Mitsubishi Outlander Sport
Jhe Outlander Sport is the oldest vehicle on this list that is still for sale. If you go to the Mitsubishi site or find yourself in a fever dream and find yourself at one of their dealerships, the vehicle you will see for sale is essentially the same crossbreed (with some updates) which debuted for the 2010 model year. It haits received four facelifts/refreshments since it went on sale.
Prior to the recent redesign, the Outlander Sport was really just a smaller, more compact version of the larger Outlander. Both had old bones, straddling the old GS platform. Any sporting intention with which this model started has long since been abandoned. Power comes from a 2.0-liter I4 mated to a CVT. There is a larger 2.4 liter version of the same engine which is standard on the so called GT trim, but that iss always paired with a CVT.
Jhe is currently non-athletic Outlander rides on a platform jointly developed with Nissan (and shared with the Nissan Rogue). Jhe unfortunately named Eclips Cross was introduced in 2018; despite being newer than the Outlander Sport, the Eclipse Cross still rides on the older GS platform. S0the position of Outlander Sport in the Mitsubishi lineup has somehow become redundant, with so many crosses so close to each other in size. You have to wonder if the days of the Outlander Sport are numbered.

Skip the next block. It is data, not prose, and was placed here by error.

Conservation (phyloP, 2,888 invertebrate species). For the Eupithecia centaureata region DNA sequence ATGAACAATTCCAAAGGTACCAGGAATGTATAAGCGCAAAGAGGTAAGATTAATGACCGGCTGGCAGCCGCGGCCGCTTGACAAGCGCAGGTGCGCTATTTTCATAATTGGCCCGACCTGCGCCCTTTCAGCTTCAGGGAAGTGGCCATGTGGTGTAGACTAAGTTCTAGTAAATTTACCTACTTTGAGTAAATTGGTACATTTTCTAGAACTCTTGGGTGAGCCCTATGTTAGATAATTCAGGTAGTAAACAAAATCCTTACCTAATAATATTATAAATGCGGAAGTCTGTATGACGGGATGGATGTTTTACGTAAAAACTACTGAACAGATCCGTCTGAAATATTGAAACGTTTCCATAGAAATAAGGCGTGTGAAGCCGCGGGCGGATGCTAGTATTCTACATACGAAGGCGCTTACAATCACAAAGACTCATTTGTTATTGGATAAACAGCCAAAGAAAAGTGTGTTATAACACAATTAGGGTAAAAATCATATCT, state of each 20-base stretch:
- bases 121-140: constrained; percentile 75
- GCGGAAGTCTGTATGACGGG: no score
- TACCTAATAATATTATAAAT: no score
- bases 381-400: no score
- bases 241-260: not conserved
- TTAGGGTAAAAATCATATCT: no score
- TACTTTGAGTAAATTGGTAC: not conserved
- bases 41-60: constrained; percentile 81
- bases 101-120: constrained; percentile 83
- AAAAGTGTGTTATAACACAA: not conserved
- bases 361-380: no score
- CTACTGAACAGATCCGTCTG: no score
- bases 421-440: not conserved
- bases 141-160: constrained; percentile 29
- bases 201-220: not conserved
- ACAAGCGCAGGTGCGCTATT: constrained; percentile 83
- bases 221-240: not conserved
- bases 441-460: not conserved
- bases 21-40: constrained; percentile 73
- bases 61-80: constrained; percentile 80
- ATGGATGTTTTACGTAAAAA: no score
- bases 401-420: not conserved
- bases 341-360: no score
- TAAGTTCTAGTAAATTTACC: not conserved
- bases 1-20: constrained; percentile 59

Mitsubishi Montero Sport
The Montero Sports is probably the only SUV on this list that was a real SUV, meaning it had off-road chops. It was the body-on-frame with a 4WD system with low range like a proper Montero should have. It was sold worldwide in various markets and under different names. And although it is still on sale in a few markets, the United States received only the first generation, sold here from 1996 to 2004. Engine choices were either a base 2.4-liter 134 hp I4 mated to a 5-speed manual, or a 3.0-liter 173 hp V6 with a 4-speed automatic. For some reason, the top Limited trim came with an extra 27 hp. I did some research and found that 4WD models could be had with the 5-speed manual, although I couldn’t tell whether it was with the I4 or the V6.